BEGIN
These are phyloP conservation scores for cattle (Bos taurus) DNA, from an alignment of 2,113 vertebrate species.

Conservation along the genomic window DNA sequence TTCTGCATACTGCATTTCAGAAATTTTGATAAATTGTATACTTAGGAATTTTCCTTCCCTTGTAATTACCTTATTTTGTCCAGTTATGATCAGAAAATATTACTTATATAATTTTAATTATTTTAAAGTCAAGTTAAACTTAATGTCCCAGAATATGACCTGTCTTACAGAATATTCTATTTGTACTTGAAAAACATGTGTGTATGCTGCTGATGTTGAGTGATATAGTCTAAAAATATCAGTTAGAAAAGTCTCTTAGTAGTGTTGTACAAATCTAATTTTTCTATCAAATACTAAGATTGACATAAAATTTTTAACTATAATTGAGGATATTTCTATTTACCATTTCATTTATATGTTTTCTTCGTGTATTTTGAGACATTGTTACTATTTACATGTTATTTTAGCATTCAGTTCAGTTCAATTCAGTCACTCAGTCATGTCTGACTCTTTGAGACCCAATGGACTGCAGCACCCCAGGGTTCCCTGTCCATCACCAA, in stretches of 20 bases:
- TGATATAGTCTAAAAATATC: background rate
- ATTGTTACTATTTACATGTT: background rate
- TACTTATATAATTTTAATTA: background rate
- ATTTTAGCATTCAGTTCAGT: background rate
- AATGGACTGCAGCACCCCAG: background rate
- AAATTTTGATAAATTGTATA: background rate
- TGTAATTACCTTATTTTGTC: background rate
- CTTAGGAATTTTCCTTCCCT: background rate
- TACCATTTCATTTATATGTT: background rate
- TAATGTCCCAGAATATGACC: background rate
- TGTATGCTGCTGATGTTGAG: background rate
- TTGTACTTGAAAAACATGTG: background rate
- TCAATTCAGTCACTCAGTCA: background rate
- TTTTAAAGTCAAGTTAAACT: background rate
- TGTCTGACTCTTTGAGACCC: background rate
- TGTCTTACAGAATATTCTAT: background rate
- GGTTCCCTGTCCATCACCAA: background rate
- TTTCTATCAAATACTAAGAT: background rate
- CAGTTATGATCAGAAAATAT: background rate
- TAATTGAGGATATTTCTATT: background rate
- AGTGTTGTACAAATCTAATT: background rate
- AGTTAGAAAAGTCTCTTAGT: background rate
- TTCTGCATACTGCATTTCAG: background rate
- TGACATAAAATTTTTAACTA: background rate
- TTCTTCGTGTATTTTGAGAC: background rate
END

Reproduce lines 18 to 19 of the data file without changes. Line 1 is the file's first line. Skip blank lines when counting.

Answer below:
- TGTCTTACAGAATATTCTAT: background rate
- GGTTCCCTGTCCATCACCAA: background rate